As the University’s librarians and their union continue to renegotiate their contract with the administration, this board would like to highlight the many essential services that the library offers students. According to the LTS website, the Brandeis Library “houses more than 2 million volumes, both electronic and physical, 45,000 journals and 4,000 films, with a growing collection in the sciences, creative arts, humanities, government documents, Judaica and social sciences — including rare and unique collections.” In addition to these resources, the library provides invaluable personal services to the Brandeis student body. All of those services exist because the librarians are present and available for research assistance, tech help and more.
In the wake of Justice Brett Kavanaugh’s confirmation to the Supreme Court and the resulting protests across the nation, University President Ron Liebowitz emailed the Brandeis community last Tuesday. The email focused on the importance of creating a “supportive environment” while stressing that the University would remain “non-partisan.” While this board recognizes Liebowitz’s attempt to acknowledge the impact of recent events and commit to keeping the University officially non-partisan, we believe that Liebowitz should have used this opportunity to send a stronger message of support to sexual violence survivors on campus.
The University is evidently proud of Skyline, the new, environmentally-friendly replacement for Usen Castle. The Castle was no longer suitable for student living, and this Board supports the construction of additional on-campus housing. Unfortunately, the layout and cost of Skyline raise concerns about the University’s decision-making during the construction process, and this board cannot fully support the final product.
When students arrived on campus at the start of the fall 2018 semester and began flocking to the mail room, they found that a new system had been put in place for package distribution. This board applauds the University for crafting a more efficient system for distributing mail, one that saves students — and those who work in the mailroom — both time and energy.
Community members gathered on the Great Lawn on Wednesday night for the annual Break Fast — known as “Break the Fast” in the pastprevious years — where the University provided free food and drinks. As in previous years, people who had not fasted for Yom Kippur were invited as well, but this year, the event started earlier, around the time that the fast ended. This led to long lines and limited seating, as fasting students arrived around the same time as non-fasting students. This board urges the University to assess this year’s event and take steps to ensure that, in the future, the entire Brandeis community can participate in Break Fast without inconveniencing students who have been fasting for 25 hours.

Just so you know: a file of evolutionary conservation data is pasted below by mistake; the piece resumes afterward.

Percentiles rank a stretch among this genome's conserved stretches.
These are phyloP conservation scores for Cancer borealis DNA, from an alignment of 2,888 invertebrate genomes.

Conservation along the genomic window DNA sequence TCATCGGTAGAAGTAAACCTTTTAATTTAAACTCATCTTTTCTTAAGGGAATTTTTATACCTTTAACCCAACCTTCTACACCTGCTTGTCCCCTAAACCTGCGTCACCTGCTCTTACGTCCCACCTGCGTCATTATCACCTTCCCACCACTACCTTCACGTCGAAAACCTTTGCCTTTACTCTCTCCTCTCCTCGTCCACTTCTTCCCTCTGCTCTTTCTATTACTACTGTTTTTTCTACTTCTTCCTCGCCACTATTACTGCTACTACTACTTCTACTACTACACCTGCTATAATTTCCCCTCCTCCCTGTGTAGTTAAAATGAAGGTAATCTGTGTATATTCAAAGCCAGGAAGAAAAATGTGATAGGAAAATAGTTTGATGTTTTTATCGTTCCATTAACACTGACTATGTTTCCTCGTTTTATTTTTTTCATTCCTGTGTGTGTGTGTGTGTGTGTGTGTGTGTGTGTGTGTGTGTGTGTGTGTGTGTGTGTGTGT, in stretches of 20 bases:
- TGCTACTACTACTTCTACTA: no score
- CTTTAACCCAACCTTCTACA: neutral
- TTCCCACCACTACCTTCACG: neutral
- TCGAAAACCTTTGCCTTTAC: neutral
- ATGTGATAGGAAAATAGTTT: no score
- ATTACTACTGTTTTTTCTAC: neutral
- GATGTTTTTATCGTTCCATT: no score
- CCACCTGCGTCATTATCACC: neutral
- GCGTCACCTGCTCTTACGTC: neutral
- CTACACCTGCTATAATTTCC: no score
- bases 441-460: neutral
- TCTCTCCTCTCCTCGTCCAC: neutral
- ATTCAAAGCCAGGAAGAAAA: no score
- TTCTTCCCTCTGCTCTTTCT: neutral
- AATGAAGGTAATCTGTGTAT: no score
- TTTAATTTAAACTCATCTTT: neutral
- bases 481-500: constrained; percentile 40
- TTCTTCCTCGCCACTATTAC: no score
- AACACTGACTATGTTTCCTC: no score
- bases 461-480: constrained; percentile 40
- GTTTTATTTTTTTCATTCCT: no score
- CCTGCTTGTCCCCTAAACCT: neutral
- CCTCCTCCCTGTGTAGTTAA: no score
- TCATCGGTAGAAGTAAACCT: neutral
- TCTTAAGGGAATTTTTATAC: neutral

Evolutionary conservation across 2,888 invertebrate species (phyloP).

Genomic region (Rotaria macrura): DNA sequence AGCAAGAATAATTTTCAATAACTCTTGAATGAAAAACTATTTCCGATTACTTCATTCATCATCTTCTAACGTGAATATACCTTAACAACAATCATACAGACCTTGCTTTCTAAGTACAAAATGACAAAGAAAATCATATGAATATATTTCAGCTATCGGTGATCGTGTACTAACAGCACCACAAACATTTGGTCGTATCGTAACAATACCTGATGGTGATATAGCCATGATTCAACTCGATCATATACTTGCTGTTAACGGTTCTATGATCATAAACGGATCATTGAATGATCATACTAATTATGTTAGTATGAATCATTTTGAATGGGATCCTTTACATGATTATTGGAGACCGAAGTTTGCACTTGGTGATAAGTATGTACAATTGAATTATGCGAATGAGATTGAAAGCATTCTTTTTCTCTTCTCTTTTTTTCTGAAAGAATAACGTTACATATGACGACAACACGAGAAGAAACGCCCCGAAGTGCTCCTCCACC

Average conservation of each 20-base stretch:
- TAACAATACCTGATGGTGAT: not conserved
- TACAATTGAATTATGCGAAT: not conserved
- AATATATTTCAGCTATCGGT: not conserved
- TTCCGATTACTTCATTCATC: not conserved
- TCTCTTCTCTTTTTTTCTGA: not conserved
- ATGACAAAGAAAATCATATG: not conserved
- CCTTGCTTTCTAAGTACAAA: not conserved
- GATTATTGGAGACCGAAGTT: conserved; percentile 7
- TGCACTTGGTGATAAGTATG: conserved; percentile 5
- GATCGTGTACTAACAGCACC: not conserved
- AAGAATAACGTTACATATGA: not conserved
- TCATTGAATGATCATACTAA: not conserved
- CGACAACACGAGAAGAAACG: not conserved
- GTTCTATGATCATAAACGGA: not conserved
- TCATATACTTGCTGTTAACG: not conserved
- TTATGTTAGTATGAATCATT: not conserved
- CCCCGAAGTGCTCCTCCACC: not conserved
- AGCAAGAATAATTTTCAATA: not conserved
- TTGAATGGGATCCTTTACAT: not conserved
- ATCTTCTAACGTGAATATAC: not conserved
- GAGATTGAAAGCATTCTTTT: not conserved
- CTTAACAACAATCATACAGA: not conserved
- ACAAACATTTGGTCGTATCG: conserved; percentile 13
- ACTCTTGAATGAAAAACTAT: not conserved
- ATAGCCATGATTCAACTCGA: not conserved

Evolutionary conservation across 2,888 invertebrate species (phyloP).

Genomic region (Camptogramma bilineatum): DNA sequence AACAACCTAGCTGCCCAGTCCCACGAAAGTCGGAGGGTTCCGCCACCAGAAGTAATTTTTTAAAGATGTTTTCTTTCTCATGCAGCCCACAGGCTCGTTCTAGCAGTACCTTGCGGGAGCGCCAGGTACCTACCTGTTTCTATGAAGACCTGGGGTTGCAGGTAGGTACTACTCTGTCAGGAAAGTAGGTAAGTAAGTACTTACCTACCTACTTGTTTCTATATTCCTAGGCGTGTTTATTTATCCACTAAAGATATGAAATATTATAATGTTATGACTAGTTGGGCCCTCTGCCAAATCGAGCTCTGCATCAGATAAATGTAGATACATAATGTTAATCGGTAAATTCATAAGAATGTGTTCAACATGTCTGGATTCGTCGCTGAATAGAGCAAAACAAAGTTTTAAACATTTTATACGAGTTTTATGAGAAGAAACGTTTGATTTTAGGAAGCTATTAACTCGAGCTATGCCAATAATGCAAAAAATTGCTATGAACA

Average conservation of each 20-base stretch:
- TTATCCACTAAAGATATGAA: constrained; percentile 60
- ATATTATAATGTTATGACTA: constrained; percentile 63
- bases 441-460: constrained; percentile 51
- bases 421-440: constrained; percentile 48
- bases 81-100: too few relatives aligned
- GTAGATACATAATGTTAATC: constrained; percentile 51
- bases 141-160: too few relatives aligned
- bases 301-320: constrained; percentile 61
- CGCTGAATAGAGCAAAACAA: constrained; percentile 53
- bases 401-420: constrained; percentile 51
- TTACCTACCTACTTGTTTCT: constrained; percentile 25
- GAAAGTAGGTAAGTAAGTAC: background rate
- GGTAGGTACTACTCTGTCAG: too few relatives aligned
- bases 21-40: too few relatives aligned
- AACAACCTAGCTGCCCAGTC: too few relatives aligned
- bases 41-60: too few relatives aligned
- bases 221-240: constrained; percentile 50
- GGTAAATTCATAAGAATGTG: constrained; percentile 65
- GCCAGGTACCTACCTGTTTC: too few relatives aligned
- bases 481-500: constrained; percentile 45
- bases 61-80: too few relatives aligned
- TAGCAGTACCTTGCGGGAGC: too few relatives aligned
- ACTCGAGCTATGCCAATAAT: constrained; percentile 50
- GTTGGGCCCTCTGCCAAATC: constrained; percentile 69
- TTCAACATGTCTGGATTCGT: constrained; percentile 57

On Sept. 4, University President Ron Liebowitz sent an email to the Brandeis community with an update on the independent investigation into the abusive environment created within the University’s basketball program. While the initiatives the University has set out on to curtail the behavior that allowed for such gross misconduct are a good start, more should be done to make sure that this kind of abuse is not repeated.
Because of the email’s timing, students intending to study in The Hague must now scramble to complete new applications while transitioning into the school year; on top of keeping up with their regular coursework, they must obtain new letters of recommendation and compose essays for their chosen replacement programs.
Responding to persistent student requests for an expansion to hours and resources, the Brandeis Counseling Center announced a number of changes and additions to their services for this upcoming semester. While this board has concerns about how the expanded program might affect future tuition and the cost of the Brandeis health care plan, we appreciate the necessary additions made to the BCC.
As the academic year comes to a close, it is time to say goodbye to the seniors who have graduated. All were essential parts of the office, and this board wants to take the time to appreciate their hard work and passionate personalities, both in and out of the office.
The University has narrowed down its search for a new Dean of Arts and Sciences to three candidates: Dorothy Hodgson, Jeffrey Shoulson and Lynn Stein. Each individual brings with them a wealth of experience and while this Board commends that, it is more important that the candidate chosen is one who can best meet the needs of students. One such way to do this is to place an equal emphasis on both the arts and the sciences.